Holland v. Temple Episcopal Hospital
Date of Verdict: Feb. 9.
Court and Case No.: C.P. Philadelphia No. 160603358.
Judge: Charles J. Cunningham III.
Type of Action: Premises liability.
Injuries: Back sprain, strain.
Plaintiffs Counsel: Sean P. Stephens, Sean P. Stephens, Attorney at Law, Philadelphia.
Plaintiffs Expert: Bruce Lizerbram, family medicine; Philadelphia.
Defense Counsel: Joseph W. Petka, Goldberg, Miller & Rubin, Philadelphia.
On Feb. 13, 2015, Felice Holland, 58, a government worker, was leaving Temple Episcopal Hospital, at 100 E. Lehigh Ave., in Philadelphia. As she was walking through the hospital’s parking lot she slipped and fell on a patch of ice. She landed on her back and claimed injuries to her neck and back.
Holland sued the hospital and hospital owner Temple University, alleging that they were negligent in allowing a dangerous condition to exist on the premises.
Holland’s counsel asserted that the hospital’s failure to clear the patches of ice in its parking lot breached its duties to Holland, a business invitee. Holland had eaten lunch at the hospital and was walking back to her job, which was located across the street, when the accident occurred.
Several hospital employees testified about the great lengths the hospital went to in order to keep the campus safe during the winter. A groundskeeper and security guards made regular inspections of the property, and salt was kept by each doorway of the hospital.
The hospital contended that it remained vigilant in trying to identify patches of ice during the winter, and that requiring a property to be free of snow and ice at all times was an impossible standard.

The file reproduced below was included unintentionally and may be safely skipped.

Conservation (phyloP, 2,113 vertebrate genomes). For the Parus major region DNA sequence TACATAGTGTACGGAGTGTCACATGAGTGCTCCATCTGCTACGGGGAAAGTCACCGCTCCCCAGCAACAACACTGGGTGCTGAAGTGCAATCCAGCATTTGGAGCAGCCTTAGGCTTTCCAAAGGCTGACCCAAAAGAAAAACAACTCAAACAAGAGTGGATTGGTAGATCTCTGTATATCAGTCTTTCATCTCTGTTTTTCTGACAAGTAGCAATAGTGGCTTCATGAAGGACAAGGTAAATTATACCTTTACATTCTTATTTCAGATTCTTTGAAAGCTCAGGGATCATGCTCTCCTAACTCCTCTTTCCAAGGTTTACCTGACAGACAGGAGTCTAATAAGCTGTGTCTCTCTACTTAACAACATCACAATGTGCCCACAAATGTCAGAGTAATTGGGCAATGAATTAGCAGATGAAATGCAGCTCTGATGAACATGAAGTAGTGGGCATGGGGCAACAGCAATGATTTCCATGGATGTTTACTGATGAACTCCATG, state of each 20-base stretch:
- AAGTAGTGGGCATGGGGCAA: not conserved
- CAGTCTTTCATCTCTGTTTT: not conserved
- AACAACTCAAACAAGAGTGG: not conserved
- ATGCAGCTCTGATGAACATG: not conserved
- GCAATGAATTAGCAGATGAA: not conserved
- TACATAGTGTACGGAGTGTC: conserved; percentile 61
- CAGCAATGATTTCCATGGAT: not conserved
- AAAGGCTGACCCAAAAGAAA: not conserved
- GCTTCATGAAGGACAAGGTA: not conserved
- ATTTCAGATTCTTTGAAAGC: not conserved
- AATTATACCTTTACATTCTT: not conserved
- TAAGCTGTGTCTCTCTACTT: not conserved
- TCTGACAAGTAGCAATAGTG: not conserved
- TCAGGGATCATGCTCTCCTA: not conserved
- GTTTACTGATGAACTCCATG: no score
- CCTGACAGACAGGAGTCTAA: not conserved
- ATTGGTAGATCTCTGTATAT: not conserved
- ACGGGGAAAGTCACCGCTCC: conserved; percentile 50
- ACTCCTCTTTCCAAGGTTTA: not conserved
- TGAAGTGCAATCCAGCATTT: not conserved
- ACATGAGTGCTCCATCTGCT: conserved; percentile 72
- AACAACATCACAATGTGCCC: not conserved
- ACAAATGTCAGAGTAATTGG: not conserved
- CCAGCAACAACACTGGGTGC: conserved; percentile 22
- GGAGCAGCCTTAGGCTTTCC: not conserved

The hospital maintained that Holland a duty to pay attention to where she was walking and that she was negligent herself, for failing to see the patch of ice before walking on it.
On Feb. 23, Holland, complaining of pain to her neck and back, presented to a rehabilitation facility, where she treated with physical therapy, including massage, through July 19.
During that time, Holland treated with a family-medicine physician, who, via MRIs, diagnosed her with aggravation of a pre-existing herniation at cervical intervertebral disc C6-7, aggravation of a pre-existing bulge at lumbar disc L1-2, aggravation of pre-existing protrusions at L3-4 and L4-5, cervical and lumbar strains and sprains and a thoracic sprain. She was also diagnosed with lumbar radiculopathy. No further treatment was administered, and Holland sought to recover $4,753 in outstanding medical costs.
Holland’s family medicine physician causally related her injuries and treatment to the accident. The physician rated her prognosis as guarded and said she was likely to suffer exacerbations and incur future medical expenses.
Holland testified that she still has neck and back pain with activity, and she feels weaker than she had before the fall. She sought damages for past and future pain and suffering.
Temple maintained that the fall was not the factual cause of Holland’s injuries, as she had alleged similiar injuries int he past as the result of motor-vehicle accidents.
The jury found Holland was 91 percent liable and Temple was 9 percent liable. Under Pennsylvania law, which bars recovery of damages if a plaintiff is 51 percent or more at fault, Holland was denied damages.
This report is based on information that was provided by defense counsel. Plaintiffs counsel did not respond to calls for comment.
This report first appeared in VerdictSearch, an ALM publication